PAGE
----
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How did Uluru form?

How did Uluru form? | Geography |

Uluru is easily the most iconic natural landform in Australia, and its formation was equally special. The creation of Uluru and Kata Tjuta — as both were formed at the same time — began over 500 million years ago.

At this time the big crustal blocks that form the Australian continent coming together. A block called the Musgrave Province pushed up from the south creating mountains — the Petermann Ranges — in an event called the Petermann Orogeny (an orogeny is a mountain-building event.)

When they first formed, the Petermann Ranges were a high mountain range more like the Alps or the Himalayas. Today, we can only see the 'nubs' or 'roots' of this once mighty range, says Dr Marita Bradshaw, a geologist with Geosciences Australia.

Via Mariaschnee
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Aborigines threaten to shut Uluru

Aborigines threaten to shut Uluru | Geography |
Aboriginal leaders threaten to ban tourists from a top Australian landmark in protest at "racist" government policies.

Via Seth Dixon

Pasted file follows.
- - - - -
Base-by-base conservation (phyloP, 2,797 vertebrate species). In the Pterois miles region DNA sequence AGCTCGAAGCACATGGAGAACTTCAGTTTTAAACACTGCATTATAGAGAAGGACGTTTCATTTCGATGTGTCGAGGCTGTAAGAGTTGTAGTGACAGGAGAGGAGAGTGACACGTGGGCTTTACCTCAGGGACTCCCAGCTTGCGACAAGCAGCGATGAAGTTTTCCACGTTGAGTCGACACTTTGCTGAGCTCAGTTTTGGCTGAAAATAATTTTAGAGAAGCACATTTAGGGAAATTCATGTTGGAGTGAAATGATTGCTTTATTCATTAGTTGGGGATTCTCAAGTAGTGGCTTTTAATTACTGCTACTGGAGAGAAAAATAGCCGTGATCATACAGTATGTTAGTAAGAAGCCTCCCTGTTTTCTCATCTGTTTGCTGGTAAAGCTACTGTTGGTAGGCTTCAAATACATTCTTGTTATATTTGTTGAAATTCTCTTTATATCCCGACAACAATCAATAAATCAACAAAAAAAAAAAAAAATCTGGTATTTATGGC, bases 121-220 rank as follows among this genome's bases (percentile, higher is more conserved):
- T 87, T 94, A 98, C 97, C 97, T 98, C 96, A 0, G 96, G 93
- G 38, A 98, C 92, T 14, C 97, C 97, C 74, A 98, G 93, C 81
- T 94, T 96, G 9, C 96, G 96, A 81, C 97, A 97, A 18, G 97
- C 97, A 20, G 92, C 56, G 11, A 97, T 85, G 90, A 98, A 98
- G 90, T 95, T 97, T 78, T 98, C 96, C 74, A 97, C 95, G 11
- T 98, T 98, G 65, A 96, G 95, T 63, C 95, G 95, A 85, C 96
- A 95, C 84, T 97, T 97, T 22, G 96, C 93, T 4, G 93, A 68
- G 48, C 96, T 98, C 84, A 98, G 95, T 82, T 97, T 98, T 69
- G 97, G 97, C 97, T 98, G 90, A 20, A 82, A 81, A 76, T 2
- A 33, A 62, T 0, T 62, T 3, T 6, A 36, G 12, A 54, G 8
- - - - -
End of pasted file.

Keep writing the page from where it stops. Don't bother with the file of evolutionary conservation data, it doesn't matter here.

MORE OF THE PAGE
Gene Gagne's curator insight, December 10, 2015 7:08 PM

the government punishing a whole culture for crimes is outrageous. Not all are guilty but all are punished. it is proven fact that more minorities in this country are incarcerated for drug usage than whites but that doesn't mean you jail all black people. The government is being racist because the aboriginal are poverty stricken group who do not contribute to society, they only have a population of 300,000 people. In the governments eyes they just exist on the land and do nothing for the economy. Well it must have some influence because they are protesting by not allowing tourists climb Uluru or Ayers rock. I guess the government will not be collecting permit fees or other fees associated with the climbing of the rock. Tourism should take a hit from hotel accomendations  to hiking tour guides to purchasing gear etc...

Benjamin Jackson's curator insight, December 14, 2015 12:22 PM

Australia has always had troubles dealing with their past actions against the native population of their island, and this will hopefully be a wake up call on the policies they have taken.

Nicole Canova's curator insight, May 2, 5:24 PM
Interesting how the Aboriginal people of Australia are using geography as a form of protest, claiming that they will close down a popular tourist attraction in response to legislation.  Additionally, this article tackles the issue of race; the Aboriginal people were angry with the government in the first place was as a result of prejudiced legislation that targeted Aboriginal communities. It banned pornography and alcohol in 70 communities in an effort to curb the sexual abuse of children, which is reported at rates seven times higher among the Aboriginal people than the Australian average.  Although this is a serious problem that must be addressed, biased legislation is not the answer.